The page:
On day 6 the wound was getting infected and needed to dry out and heal. I was emotionally exhausted and wanted to feel alive again. Luckily, I received a golden ticket into the Hueco Tanks guide training, which ideally landed while we waited for the China rescue team to return with our buddies. On Wednesday morning, in the midst of the storm, I packed my bags, scooped up Trevor Turmelle and GP Salvo and drove south to the desert oasis to cleanse.

For years, Trevor and Ty Foose have talked up summer as the best time to climb in Hueco Tanks. I always said they were crazy, but I was intrigued. While debating whether or not to attend the guide training, Ty Foose enticed me to West Mountain with an undeveloped boulder. On Monday, he went exploring and established Copp Out on what we dubbed the Tribute Boulder in the Jungle area. That sealed the deal. On Friday morning, in scalding 95-degree heat and direct sunshine, we crawled into the shady cave to pay tribute the best way I know how.  Copp Out follows a stunning line through a 70-degree overhanging compression roof on openhanded scoops with big, thuggy moves. Just like Jonny, the movement is powerful, sustained, engaging and you can't back down.

For the next three days, I sat in an air-conditioned classroom with my wandering mind and tried not to cry whenever death or human remains were mentioned (Yes, I even cried during the orientation video). Each day, the class trailed behind Superintendent Wanda Olszewski on rock art and bouldering tours through the vacant park that was blossoming with new foliage and swarming with mosquitoes. At night, we enjoyed the comfortable temps, grilled out, skateboarded on Ty's rooftop and played poker. After three 8-hour days and two dozen bug bites, I received my guide certification and it was all worth it.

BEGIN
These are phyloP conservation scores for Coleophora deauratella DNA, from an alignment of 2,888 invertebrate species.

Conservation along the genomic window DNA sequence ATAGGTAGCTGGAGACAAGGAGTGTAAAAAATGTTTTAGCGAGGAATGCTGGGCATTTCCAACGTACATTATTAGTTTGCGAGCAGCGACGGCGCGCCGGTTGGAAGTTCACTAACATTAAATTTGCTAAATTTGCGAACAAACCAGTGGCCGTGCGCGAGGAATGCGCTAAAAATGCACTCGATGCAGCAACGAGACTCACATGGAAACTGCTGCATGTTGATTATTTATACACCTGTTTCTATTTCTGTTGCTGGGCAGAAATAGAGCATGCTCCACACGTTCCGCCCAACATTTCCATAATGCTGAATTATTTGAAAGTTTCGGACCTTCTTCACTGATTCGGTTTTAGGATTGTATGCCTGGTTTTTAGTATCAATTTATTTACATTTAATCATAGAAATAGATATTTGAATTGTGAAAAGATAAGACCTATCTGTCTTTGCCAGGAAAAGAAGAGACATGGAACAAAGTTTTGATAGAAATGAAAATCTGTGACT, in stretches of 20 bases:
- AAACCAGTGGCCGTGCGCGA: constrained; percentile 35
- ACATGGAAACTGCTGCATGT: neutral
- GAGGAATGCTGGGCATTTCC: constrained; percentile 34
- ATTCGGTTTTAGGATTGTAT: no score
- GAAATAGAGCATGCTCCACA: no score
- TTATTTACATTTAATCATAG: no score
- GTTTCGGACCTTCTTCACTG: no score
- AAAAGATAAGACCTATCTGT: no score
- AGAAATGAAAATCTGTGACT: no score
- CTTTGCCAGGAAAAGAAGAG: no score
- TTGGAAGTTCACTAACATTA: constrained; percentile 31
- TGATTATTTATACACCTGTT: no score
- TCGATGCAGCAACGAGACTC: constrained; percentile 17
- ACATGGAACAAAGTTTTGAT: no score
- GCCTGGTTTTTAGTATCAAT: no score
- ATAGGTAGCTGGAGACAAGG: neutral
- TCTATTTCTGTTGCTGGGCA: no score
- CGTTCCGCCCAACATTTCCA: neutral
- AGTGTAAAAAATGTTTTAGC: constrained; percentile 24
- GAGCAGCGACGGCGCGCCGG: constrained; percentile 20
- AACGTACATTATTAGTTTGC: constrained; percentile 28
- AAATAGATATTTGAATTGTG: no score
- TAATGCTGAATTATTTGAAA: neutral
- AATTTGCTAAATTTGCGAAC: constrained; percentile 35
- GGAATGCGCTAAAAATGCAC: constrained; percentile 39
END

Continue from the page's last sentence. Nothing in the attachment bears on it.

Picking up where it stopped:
Now that I'm back home, life suddenly looks different on the other side of grief. In the wake, all that's left are the raw particles of my existence--misshapen with jagged edges. My emotions are like a roller coaster between extreme nausea, stomach cramping laughter, violent anger and dark depression. I attempt to regroup and focus on the next phase without the two men who instilled me with strength and courage and helped me shape who I am today. Despite saying goodbye at their memorials, I still have the feeling that Jonny's going to stroll through the door cackling with his genuine smile from ear to ear. I can't help but grin and laugh in their remembrance. Now it's my turn to take the lead.